Please contact us for questions not included below or that are specific to your situation. Every case is different. The best “answer” and most effective legal strategy depends on the facts and circumstances surrounding the specifics.
1. What types of cases does Jarvis, McArthur & Williams handle?
The Attorneys at Jarvis, McArthur & Williams have a long history of experience and successful outcomes in a variety of different cases in many areas of the law to include DUI Defense, Federal and State Criminal Defense, Personal Injury & Medical Malpractice, Civil Litigation, and Divorce and Family. Please visit our Practice Areas page for a detailed listing of all cases Jarvis, McArthur & Williams handles or Contact Us to discuss your case.
2. Why should I hire Jarvis, McArthur & Williams?
At Jarvis, McArthur & Williams, our legal team is comprised of aggressive, knowledgeable, and skilled attorneys with decades of combined experience in a wide range of cases in the areas of DUI Defense, Federal and State Criminal Defense, Personal Injury & Medical Malpractice, Civil Litigation, and Divorce and Family law. Our attorneys have achieved outstanding results for clients in all areas. Our commitment to our clients is to provide excellent client service and advocacy and aggressive, successful representation. Contact Us today to discuss your case.
3. What happens after someone is arrested?
The police officers involved write reports about the crime, obtain witness statements, run a background check of the suspect, and do further investigation as needed before submitting their work to the prosecuting authority. A prosecutor reviews the documents to determine whether criminal charges – a misdemeanor or a felony – are warranted. The prosecutor has the option of rejecting the case for criminal prosecution, filing a misdemeanor, or filing a felony charge. If charges are filed, the next step in the criminal process is in court, at an arraignment.
4. How does someone gets bailed out? Do I get the bail money returned when the case is over?
Bail is financial assurance that a defendant will return to court after being released from custody. There are two ways to post bail. First, “cash” bail may be posted with the custodial agency to cover the entire amount of the bail. At the end of the case, if bail is exonerated, the defendant will receive a check for the entire amount posted (takes about 8-10 weeks). Second, a “bond” through a bail company may be posted. A defendant in the State of Vermont pays 10% of the entire amount to a bail company, which puts up the entire bail amount through a bond. If bail is exonerated, the 10% is not returned to the defendant because this is the fee he paid to the bail company to post bail on his behalf (like an insurance premium).
5. Do I need a criminal defense lawyer if I have been falsely accused?
Many cases are resolved with police just closing their files, because the evidence of a crime is simply insufficient. The court system does not get involved. However, as with many things in life, the world is not perfect and police officers do make mistakes. People have been falsely accused of rape, domestic violence, murder, and even drug possession because officers were either making negligent mistakes in their investigation, intentionally framing suspects, or intentionally lying about probable cause to justify an otherwise unlawful search of a home, car, or even of someone’s person. Innocent people have served years in prison only to be released upon DNA testing. We have heard clients say “Hey, I am innocent! I figured I would go explain the events to the police and this would all go away!” Unfortunately they were wrong. At times police officers are inclined to disbelieve what a suspect tells them, and they may not have the time or motivation to fully investigate a client’s story. What happens? The next thing the suspect knows is that he/she is arrested, placed into custody, and does not know how to clear his/her name. The attorneys at Jarvis, McArthur & Williams, LLC have had personal experience with representing clients who are simply innocent — these have proven to be some of the most difficult cases. In sum, someone who is completely innocent may be in the greatest need of representation. We have experience with client’s who have been arrested and jailed pending a trial, who we have ultimately proven did not commit the offense at all. Cases have been dismissed after the Attorneys at Jarvis, McArthur & Williams have proven their clients have been falsely accused of crimes they did not commit.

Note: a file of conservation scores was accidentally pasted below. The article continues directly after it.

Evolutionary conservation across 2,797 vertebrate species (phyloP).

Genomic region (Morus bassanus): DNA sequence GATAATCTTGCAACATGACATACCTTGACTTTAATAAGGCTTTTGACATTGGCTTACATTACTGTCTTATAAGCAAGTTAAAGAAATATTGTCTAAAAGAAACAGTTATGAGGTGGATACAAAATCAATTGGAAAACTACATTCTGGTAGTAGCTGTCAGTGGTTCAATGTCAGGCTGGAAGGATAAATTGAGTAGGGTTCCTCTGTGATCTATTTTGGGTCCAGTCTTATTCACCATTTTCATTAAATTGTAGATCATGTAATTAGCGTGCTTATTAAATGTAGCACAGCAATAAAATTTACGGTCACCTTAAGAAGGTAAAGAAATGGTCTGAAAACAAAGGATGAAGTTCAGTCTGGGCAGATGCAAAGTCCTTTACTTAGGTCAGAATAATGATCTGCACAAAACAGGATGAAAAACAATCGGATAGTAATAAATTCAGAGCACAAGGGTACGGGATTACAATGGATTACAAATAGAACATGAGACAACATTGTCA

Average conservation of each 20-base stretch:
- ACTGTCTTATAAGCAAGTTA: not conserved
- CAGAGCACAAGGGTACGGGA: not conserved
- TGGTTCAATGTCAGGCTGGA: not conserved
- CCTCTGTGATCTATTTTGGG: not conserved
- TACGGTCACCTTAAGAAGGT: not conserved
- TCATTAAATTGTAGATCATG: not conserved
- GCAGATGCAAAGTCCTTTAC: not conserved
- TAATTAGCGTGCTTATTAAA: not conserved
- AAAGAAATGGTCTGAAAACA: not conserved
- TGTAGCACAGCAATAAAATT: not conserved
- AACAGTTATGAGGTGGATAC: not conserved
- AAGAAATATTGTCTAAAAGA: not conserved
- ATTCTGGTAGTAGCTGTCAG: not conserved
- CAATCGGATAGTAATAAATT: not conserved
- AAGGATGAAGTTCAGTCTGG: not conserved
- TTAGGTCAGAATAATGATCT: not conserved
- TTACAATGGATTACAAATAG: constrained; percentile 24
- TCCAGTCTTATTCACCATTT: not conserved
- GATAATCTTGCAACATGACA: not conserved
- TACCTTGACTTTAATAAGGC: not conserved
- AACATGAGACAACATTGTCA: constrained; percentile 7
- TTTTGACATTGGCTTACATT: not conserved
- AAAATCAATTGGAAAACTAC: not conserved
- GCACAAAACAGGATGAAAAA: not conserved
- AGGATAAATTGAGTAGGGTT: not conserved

If I did not do anything wrong, do I need to worry?
Michael Anthony Williams walked out of the Louisiana State Penitentiary having spent 24 years in prison before DNA testing proved that he was not the perpetrator of a brutal rape.
Brandon Moon, convicted by jury of three counts of aggravated sexual assault, spent 16 years in prison before DNA testing proved his innocence. He is the 154th DNA exoneration in the United States.
Ryan Matthews spent 5 years on Louisiana’s death row until DNA testing exonerated him and revealed the identity of the actual perpetrator. Matthews became the 14th death row inmate in the United States proven innocent by DNA testing.
Yes, you do need to worry. Innocence is not a legal defense, it is a conclusion. Innocent people are arrested, convicted and incarcerated.
Our legal system is far from perfect. Persons who are innocent are sometimes convicted. It is not uncommon to hear of citizens being released after having been incarcerated for years. DNA technology has had a profound impact on the criminal justice system and has been use to prove that innocent persons have been convicted of crimes and wrongfully incarcerated. The fact that a person is innocent of the charges alleged against them should never lead to the conclusion that they do not need the very best legal defense they can secure.
Jarvis, McArthur & Williams, LLC is aware of the urgency to prepare a defense for our clients. Time is of the essence, and by waiting to secure legal representation, valuable advantages can be lost. If you or a loved one is charged with a crime, do not wait to secure legal representation in the hope that the Government will “drop the charges”. The Government will make every effort to secure a conviction; you need a criminal defense attorney.
6. The person that called the police does not want to prosecute, does that mean that no charges will be filed and that I will be released from custody?